• Use of multistate Bennett acceptance ratio method for free-energy calculations from enhanced sampling and free-energy perturbation

    Yasuhiro Matsunaga, Motoshi Kamiya, Hiraku Oshima, Jaewoon Jung, Shingo Ito, and Yuji Sugita
    Multistate Bennett acceptance ratio (MBAR) works as a method to analyze molecular dynamics (MD) simulation data after the simulations have been finished. It is widely used to estimate free-energy changes between different states and averaged properties at the states of interest. MBAR allows us to treat a wide range of states from those at different temperature/pressure to those with different model parameters. Due to the broad applicability, the MBAR equations are rather difficult to apply for free-energy calculations using different types of MD simulations including enhanced conformational sampling methods and free-energy perturbation. In this review, we first summarize the basic theory of the MBAR equations and categorize the representative usages into the following four: (i) perturbation, (ii) scaling, (iii) accumulation, and (iv) full potential energy. For each, we explain how to prepare input data using MD simulation trajectories for solving the MBAR equations. MBAR is also useful to estimate reliable free-energy differences using MD trajectories based on a semi-empirical quantum mechanics/molecular mechanics (QM/MM) model and ab initio QM/MM energy calculations on the MD snapshots. We also explain how to use the MBAR software in the GENESIS package, which we call mbar_analysis, for the four representative cases. The proposed estimations of free-energy changes and thermodynamic averages are effective and useful for various biomolecular systems.
  • Implementation of residue-level coarse-grained models in GENESIS for large-scale molecular dynamics simulations.

    Cheng Tan, Jaewoon Jung, Chigusa Kobayashi, Diego Ugarte La Torre, Shoji Takada, Yuji Sugita
    Residue-level coarse-grained (CG) models have become one of the most popular tools in biomolecular simulations in the trade-off between modeling accuracy and computational efficiency. To investigate large-scale biological phenomena in molecular dynamics (MD) simulations with CG models, unified treatments of proteins and nucleic acids, as well as efficient parallel computations, are indispensable. In the GENESIS MD software, we implement several residue-level CG models, covering structure-based and context-based potentials for both well-folded biomolecules and intrinsically disordered regions. An amino acid residue in protein is represented as a single CG particle centered at the Cα atom position, while a nucleotide in RNA or DNA is modeled with three beads. Then, a single CG particle represents around ten heavy atoms in both proteins and nucleic acids. The input data in CG MD simulations are treated as GROMACS-style input files generated from a newly developed toolbox, GENESIS-CG-tool. To optimize the performance in CG MD simulations, we utilize multiple neighbor lists, each of which is attached to a different nonbonded interaction potential in the cell-linked list method. We found that random number generations for Gaussian distributions in the Langevin thermostat are one of the bottlenecks in CG MD simulations. Therefore, we parallelize the computations with message-passing-interface (MPI) to improve the performance on PC clusters or supercomputers. We simulate Herpes simplex virus (HSV) type 2 B-capsid and chromatin models containing more than 1,000 nucleosomes in GENESIS as examples of large-scale biomolecular simulations with residue-level CG models. This framework extends accessible spatial and temporal scales by multi-scale simulations to study biologically relevant phenomena, such as genome-scale chromatin folding or phase-separated membrane-less condensations.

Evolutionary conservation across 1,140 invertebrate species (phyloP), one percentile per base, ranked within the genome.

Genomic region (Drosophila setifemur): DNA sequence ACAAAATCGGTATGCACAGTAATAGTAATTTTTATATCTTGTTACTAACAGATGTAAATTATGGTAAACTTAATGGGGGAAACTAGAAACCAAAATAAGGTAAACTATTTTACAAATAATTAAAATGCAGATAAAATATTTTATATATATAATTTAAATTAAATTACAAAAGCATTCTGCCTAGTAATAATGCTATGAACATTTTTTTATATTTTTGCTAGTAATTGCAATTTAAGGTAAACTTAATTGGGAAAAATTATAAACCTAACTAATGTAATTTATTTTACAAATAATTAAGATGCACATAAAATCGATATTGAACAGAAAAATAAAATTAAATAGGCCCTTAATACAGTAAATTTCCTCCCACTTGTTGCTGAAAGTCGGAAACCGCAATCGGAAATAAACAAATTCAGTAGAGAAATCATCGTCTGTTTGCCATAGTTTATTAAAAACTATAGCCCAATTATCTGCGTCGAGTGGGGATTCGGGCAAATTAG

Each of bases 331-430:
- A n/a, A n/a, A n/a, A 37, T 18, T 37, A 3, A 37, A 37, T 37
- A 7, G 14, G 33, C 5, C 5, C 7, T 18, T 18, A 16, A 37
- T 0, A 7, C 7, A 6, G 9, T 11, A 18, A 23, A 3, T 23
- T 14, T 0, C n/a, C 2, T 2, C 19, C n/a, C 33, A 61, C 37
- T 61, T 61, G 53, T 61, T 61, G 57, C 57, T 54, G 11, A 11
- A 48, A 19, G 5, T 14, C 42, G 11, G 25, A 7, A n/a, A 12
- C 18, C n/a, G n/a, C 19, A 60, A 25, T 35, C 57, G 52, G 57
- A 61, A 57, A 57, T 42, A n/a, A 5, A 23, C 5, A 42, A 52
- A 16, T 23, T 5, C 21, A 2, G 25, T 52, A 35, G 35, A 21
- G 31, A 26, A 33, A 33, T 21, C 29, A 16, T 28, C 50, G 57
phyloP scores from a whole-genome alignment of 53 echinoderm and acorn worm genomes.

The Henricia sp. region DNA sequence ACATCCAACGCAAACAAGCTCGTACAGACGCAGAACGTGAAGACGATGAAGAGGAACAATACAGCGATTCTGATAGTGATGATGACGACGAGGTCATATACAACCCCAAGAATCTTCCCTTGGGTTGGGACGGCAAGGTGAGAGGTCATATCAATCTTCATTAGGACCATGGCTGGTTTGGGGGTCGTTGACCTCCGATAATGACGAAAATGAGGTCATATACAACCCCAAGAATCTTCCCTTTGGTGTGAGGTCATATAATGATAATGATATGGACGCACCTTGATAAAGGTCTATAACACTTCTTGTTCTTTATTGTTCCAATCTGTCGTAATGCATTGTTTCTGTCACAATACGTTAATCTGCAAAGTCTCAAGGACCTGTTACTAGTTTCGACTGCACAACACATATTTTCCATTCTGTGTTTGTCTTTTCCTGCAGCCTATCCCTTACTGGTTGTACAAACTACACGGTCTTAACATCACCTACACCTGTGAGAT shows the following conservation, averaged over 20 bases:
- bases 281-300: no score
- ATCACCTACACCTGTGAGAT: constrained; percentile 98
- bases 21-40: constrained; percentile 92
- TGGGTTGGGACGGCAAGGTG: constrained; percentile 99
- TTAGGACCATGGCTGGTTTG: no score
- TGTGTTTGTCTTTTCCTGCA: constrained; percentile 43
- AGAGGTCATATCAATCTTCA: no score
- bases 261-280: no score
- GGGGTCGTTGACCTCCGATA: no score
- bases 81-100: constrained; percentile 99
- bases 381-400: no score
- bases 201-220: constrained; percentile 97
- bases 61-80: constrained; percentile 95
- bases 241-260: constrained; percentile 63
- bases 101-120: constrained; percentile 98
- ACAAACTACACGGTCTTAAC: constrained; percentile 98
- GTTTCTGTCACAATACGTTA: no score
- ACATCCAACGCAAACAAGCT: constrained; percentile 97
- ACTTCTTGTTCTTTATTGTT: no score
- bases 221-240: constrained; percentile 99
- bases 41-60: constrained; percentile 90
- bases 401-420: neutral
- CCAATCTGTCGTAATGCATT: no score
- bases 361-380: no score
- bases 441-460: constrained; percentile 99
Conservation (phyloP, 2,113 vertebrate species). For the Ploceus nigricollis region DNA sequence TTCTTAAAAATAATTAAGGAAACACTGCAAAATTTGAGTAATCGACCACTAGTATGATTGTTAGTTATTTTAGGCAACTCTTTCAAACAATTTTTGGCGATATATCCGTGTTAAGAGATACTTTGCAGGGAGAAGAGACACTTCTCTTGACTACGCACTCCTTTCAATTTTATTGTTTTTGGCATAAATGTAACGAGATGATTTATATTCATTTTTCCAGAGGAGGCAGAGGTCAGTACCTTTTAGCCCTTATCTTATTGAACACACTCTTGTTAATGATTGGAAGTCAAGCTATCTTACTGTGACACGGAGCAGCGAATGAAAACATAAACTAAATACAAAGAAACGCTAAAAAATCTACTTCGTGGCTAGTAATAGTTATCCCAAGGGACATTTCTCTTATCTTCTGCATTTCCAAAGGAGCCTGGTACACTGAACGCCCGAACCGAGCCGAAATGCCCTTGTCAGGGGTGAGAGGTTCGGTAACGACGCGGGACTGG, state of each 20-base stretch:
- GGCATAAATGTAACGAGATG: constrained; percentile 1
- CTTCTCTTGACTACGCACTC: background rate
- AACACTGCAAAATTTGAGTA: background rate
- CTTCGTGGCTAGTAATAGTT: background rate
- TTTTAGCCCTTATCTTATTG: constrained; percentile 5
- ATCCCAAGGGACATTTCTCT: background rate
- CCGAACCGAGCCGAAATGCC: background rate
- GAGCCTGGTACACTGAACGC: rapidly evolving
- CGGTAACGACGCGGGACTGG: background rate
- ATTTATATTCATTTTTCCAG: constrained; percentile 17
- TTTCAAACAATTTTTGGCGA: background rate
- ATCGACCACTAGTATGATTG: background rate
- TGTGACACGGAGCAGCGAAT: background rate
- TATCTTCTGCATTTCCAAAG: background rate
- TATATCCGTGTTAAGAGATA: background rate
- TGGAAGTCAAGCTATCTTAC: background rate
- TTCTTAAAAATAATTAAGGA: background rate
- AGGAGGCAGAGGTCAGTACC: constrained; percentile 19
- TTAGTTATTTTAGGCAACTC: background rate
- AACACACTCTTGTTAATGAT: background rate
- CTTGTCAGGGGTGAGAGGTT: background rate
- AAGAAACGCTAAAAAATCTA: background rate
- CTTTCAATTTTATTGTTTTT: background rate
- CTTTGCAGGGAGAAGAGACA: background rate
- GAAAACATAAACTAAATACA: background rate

• The inherent flexibility of receptor binding domains in Sars-Cov-2 spike protein

    Hisham M Dokainish, Suyong Re, Takaharu Mori, Chigusa Kobayashi, Jaewoon Jung, Yuji Sugita
    Spike (S) protein is the primary antigenic target for neutralization and vaccine development for the severe acute respiratory syndrome coronavirus 2 (SARS-CoV-2). It decorates the virus surface and undergoes large motions of its receptor binding domains (RBDs) to enter the host cell. Here, we observe Down, one-Up, one-Open, and two-Up-like structures in enhanced molecular dynamics simulations, and characterize the transition pathways via inter-domain interactions. Transient salt-bridges between RBDA and RBDC and the interaction with glycan at N343B support RBDA motions from Down to one-Up. Reduced interactions between RBDA and RBDB in one-Up induce RBDB motions toward two-Up. The simulations overall agree with cryo-electron microscopy structure distributions and FRET experiments and provide hidden functional structures, namely, intermediates along Down-to-one-Up transition with druggable cryptic pockets as well as one-Open with a maximum exposed RBD. The inherent flexibility of S-protein thus provides essential information for antiviral drug rational design or vaccine development.